Stop Night Protests in Ferguson and Start Recalling City Leaders

Energy spent squaring off against an incompetent police force is better directed at the city's power structure. Protest by day, collect signatures by night.
Lucas Jackson/Reuters

So long as nightly street protests continue in Ferguson, Missouri, where police and violent agitators alike use the cover of darkness to perpetrate unjustified aggression, the likelihood of additional casualties increases. The mayhem puts at risk peaceful protesters, whose frustration at local authorities is fully justified, as well as many good police officers who'd rather be anywhere else. Some have asked the majority of residents with peaceful intentions to call off protests and vigils after dark. The request is understandable—as is the refusal of outraged citizens who feel a moral and civic obligation to persist in their activism. Well-intentioned people on both sides feel they cannot in good conscience back down, yet they are unable to control the bad elements in their midst. 

It is a perilous moment—and politics offers one way forward.

In The Guardian, Gary Younge, who sympathizes with the protesters in Ferguson, observes that the highly charged scene there attracts "opportunists, macho-men and thrill-seekers as well as the righteously indignant and politically militant." (The military atmosphere created by police helps attract the thrill-seekers.) He adds that Ferguson is "a mostly black town under curfew in which the entire political power structure is white," and that some riot because doing so is "the crudest tool for those who have few options. By definition, they are chaotic. Rich people don’t riot because they have other forms of influence. Riots are a class act."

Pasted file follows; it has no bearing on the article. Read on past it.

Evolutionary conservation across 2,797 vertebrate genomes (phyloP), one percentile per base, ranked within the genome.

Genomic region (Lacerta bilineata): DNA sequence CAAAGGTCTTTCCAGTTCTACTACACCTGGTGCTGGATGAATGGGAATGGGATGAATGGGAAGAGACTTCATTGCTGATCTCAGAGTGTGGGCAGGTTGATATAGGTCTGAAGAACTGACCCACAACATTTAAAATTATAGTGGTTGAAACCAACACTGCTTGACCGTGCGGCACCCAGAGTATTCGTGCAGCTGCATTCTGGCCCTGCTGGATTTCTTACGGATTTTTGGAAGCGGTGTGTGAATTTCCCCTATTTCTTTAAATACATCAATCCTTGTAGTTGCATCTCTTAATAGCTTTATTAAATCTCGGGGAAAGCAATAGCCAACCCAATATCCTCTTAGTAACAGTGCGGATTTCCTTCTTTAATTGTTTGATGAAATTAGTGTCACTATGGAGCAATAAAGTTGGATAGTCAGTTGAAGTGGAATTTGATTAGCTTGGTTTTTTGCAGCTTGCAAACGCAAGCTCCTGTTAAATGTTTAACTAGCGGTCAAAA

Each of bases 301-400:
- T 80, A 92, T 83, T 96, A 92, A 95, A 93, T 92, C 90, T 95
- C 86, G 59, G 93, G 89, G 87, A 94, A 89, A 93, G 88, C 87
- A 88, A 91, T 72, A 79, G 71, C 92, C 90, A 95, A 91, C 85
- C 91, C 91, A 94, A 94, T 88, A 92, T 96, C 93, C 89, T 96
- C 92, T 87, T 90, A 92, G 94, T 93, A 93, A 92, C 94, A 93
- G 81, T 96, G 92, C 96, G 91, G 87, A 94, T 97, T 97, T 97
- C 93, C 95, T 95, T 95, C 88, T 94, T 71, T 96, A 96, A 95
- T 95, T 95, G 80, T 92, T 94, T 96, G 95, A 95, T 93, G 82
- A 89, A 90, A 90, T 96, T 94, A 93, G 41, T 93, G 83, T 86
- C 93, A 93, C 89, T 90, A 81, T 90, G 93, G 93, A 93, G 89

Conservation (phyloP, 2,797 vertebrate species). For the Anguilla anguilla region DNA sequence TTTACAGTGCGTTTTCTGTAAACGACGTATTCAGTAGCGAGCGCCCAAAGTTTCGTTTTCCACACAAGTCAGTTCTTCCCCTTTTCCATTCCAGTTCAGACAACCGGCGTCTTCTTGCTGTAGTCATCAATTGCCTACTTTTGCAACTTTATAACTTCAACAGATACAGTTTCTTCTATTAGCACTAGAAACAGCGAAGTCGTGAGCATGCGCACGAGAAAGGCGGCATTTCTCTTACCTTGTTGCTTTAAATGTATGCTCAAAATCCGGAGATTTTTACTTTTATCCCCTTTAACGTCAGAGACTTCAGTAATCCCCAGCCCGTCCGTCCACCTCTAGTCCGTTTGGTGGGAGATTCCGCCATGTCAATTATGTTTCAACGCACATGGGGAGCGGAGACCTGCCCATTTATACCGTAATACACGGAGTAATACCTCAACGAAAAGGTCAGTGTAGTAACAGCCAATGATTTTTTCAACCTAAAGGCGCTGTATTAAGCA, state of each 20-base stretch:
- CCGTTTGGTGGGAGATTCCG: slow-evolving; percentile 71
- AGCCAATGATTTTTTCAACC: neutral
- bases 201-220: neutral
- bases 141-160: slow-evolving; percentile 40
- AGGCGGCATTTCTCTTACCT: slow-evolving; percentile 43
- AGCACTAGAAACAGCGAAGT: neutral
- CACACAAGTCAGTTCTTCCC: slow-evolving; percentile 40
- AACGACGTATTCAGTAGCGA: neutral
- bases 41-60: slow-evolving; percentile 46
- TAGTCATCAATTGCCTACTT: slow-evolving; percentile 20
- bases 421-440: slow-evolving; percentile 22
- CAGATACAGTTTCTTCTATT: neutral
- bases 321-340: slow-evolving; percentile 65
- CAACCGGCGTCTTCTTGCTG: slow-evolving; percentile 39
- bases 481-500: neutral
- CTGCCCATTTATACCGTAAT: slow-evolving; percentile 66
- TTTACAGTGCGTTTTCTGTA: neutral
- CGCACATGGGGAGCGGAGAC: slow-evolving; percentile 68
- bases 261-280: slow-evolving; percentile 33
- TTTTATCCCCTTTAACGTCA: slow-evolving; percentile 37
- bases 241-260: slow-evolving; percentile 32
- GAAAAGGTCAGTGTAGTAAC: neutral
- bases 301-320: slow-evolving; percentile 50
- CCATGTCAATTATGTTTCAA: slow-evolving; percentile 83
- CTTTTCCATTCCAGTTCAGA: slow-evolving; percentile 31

One can imagine how some Ferguson residents would conclude that they have no form of influence except taking to the streets each night. Yet given the passionate mobilization that is taking place each day, it is realistic to imagine the protesters successfully ousting the whole leadership structure of the city. Even observers who are critical of the street activism following Michael Brown's killing agree that Ferguson's leaders have been egregiously incompetent in their response. They've clearly lost the confidence of the people they represent, and only in part because, as the New York Times puts it, "Although about two-thirds of Ferguson residents are black, its mayor and five of its six City Council members are white. Only three of the town’s 53 police officers are black."

The most potent and direct method for addressing this disparity—the ballot box—has gone unused, so far. "Turnout for local elections in Ferguson has been poor. The mayor, James W. Knowles III, noted his disappointment with the turnout—about 12 percent—in the most recent mayoral election," the Times adds. "Patricia Bynes, a black woman who is the Democratic committeewoman for the Ferguson area, said the lack of black involvement in local government was partly the result of the black population’s being more transient in small municipalities and less attached to them." What better opportunity to change that unfortunate pattern? This is a historic failure of leadership. Recalls were created for moments like this one.

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Conor Friedersdorf is a staff writer at The Atlantic, where he focuses on politics and national affairs. He lives in Venice, California, and is the founding editor of The Best of Journalism, a newsletter devoted to exceptional nonfiction.

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